In an attempt to blog more, I am designating every Friday as Earthday at Sweet Little Domestic Life. Every Friday I am going focus on a green product or activity that will make the world a cleaner place.
This week: Greening my Mail
I was cleaning my house the other day which involves making piles of papers to shred and papers to recycle. Over 90% of these papers were bills, bank statements or junk mail. I pay many of my bills online or by phone, but on most of my accounts I never bothered to set up online bill pay. The problem is that every company handles their bill paying differently and so set-up can be a bit of a pain. There are centralized billing systems like My Check Free, but they don't do billing from every company. You can also pay bills online through your bank, but you will still get the physical bills in the mail which means just as much waste. It took me about an hour to set-up an online account with all of my companies and to cancel my physical billing statements. I also set up an online account with my bank and canceled the statements that come to my house which, considering my latest encounter with bank fraud, is something that I should have done a long time ago. Now the only bill that will come to my house is the water bill (because the water company has no option for paperless billing, yet.)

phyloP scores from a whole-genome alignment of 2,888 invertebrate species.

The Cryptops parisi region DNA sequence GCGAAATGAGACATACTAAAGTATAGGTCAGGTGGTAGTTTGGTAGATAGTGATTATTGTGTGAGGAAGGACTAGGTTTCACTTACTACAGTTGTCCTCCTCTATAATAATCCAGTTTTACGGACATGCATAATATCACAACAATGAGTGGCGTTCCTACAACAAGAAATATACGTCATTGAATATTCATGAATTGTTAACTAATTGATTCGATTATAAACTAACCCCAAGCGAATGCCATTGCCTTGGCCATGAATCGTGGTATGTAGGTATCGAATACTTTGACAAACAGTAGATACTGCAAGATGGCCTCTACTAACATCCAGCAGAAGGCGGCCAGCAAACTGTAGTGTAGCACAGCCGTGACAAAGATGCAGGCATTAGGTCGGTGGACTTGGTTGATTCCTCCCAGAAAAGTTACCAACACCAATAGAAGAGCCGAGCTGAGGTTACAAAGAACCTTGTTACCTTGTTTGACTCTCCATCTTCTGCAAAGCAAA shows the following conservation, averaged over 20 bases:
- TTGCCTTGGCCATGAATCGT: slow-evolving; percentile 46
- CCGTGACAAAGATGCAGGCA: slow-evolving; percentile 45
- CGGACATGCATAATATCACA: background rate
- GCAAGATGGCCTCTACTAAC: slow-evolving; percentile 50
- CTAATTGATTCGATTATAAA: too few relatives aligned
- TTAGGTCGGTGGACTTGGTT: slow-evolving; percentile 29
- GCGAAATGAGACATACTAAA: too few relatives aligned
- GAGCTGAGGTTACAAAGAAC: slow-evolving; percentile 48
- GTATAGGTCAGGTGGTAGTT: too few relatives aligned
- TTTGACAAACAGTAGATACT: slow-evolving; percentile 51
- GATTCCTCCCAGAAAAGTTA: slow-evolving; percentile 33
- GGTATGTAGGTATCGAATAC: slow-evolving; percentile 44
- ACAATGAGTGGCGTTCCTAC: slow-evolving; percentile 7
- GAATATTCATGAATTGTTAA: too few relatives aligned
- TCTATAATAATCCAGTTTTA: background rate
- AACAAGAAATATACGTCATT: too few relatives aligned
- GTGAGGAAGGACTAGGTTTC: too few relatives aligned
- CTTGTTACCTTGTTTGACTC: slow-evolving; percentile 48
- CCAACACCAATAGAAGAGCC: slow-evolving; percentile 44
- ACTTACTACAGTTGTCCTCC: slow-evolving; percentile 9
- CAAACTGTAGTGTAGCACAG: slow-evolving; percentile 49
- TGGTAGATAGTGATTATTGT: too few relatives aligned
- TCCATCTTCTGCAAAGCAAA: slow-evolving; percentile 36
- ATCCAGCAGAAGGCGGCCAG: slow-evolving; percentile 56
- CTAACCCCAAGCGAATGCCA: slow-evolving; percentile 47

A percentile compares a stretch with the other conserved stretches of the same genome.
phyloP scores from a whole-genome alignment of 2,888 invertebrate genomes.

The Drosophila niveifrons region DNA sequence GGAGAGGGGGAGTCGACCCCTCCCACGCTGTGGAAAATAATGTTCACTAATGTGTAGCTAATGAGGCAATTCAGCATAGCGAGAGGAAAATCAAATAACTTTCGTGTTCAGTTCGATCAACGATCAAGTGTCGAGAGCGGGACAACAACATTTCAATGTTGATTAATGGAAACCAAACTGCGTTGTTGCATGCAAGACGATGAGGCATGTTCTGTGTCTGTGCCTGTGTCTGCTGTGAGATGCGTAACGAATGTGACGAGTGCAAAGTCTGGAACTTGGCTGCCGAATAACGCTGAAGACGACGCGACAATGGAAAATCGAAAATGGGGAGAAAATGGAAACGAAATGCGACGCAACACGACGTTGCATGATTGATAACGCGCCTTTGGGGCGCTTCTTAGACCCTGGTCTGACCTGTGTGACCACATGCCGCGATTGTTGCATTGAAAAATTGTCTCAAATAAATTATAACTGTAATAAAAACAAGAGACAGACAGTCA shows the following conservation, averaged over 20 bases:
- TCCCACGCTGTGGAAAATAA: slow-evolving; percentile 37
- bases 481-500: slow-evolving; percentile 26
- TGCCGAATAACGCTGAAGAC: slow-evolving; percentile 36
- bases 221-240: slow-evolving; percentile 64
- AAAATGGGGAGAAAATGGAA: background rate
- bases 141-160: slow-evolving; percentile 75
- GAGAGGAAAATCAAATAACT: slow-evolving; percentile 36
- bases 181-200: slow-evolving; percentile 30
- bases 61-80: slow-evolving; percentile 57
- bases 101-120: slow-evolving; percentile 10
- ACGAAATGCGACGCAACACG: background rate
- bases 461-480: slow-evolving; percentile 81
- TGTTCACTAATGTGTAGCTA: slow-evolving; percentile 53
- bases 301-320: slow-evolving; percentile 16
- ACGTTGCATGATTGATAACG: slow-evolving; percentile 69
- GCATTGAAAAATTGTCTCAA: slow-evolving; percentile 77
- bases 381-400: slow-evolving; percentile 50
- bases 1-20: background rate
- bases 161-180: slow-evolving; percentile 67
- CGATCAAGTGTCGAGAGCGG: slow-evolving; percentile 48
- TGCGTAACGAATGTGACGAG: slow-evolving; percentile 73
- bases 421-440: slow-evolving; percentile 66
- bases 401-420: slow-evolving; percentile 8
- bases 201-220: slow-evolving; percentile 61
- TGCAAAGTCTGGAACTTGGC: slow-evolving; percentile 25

After stopping all of the bill mail I felt really liberated so I decided to move on to the junk mail. It ends up that stopping the bills is much easier than stopping the junk. The average American receives almost 600 pieces of junk mail every year; can you imagine what that looks like in a landfill? There are about a million types of junk mail and each has to be controlled in a different way. Since I don't want to devote all of my free time to stopping the junk I just took a few basic steps which should stop the majority of my unwanted mail. First, I removed my name from the DMA and Direct Mail lists. Then, since most of my unwanted mail is credit card offers, I called the opt out number (800-567-8688) which is used by the three major credit bureaus. All of these services remove your name for five years so it is definately worth the few minutes it takes to do it. Alternately, if you are lazy and have money to burn, you can pay $41 to have these people remove you from dozens of lists (and 1/3 of the fee goes to non-profits so they aren't totally evil capitalists.)